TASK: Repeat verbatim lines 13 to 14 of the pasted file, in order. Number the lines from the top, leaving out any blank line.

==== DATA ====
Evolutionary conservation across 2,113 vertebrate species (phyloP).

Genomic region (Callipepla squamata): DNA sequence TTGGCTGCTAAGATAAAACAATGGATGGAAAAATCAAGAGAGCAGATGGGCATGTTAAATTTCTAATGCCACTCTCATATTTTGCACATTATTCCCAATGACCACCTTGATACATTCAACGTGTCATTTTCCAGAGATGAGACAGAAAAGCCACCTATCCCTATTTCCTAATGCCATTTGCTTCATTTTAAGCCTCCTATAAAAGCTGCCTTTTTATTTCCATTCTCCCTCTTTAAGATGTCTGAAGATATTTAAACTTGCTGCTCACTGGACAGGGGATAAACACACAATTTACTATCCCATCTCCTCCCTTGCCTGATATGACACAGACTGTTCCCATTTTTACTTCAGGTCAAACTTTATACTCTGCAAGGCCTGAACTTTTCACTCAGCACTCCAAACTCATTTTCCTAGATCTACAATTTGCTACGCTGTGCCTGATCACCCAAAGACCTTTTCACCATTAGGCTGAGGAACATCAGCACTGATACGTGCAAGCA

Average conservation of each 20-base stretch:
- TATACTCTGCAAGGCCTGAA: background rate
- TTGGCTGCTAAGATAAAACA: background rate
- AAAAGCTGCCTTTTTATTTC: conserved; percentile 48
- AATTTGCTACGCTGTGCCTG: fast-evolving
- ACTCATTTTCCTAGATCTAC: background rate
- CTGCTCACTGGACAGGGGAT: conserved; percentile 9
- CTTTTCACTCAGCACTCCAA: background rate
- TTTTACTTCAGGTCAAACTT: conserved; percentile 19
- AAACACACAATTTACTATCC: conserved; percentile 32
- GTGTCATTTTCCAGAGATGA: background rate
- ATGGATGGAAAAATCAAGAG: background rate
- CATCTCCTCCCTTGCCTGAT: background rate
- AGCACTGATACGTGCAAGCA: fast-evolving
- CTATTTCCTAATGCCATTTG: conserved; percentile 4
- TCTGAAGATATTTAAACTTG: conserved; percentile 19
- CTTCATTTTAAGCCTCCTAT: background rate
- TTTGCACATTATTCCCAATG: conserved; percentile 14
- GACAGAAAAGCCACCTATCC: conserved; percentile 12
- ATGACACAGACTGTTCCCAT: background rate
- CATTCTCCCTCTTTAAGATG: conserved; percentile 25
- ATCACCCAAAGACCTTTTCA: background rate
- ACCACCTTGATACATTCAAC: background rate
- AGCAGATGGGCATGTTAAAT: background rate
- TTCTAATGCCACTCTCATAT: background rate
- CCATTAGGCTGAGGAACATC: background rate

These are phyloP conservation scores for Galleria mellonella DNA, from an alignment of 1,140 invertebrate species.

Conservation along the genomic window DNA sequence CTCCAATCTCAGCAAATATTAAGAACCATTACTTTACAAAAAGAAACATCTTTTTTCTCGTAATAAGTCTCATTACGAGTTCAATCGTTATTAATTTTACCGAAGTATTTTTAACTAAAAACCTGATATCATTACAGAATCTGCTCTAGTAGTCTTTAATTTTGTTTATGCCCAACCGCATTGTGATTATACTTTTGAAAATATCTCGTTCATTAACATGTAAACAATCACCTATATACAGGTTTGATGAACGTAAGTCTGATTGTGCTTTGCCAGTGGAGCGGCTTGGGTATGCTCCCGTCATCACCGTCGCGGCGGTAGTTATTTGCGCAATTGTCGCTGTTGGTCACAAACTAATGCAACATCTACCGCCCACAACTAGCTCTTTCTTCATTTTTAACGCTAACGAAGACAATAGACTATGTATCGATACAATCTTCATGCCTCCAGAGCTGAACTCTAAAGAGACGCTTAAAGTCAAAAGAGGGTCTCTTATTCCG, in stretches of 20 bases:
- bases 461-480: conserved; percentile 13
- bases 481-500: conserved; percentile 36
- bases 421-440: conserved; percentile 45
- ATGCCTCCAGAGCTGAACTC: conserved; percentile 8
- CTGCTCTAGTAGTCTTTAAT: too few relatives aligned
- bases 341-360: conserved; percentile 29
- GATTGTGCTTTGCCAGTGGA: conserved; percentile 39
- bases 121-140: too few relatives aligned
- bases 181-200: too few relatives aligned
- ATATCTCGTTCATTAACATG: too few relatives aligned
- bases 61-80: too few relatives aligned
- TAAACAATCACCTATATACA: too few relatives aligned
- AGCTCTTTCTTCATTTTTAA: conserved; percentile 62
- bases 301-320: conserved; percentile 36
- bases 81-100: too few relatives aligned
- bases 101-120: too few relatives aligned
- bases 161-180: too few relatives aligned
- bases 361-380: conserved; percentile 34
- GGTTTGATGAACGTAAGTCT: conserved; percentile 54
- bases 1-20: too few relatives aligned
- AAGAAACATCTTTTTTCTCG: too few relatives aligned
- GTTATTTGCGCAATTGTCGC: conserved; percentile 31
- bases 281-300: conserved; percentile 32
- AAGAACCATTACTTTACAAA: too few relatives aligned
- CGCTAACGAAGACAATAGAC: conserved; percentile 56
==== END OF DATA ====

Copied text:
- GTGTCATTTTCCAGAGATGA: background rate
- ATGGATGGAAAAATCAAGAG: background rate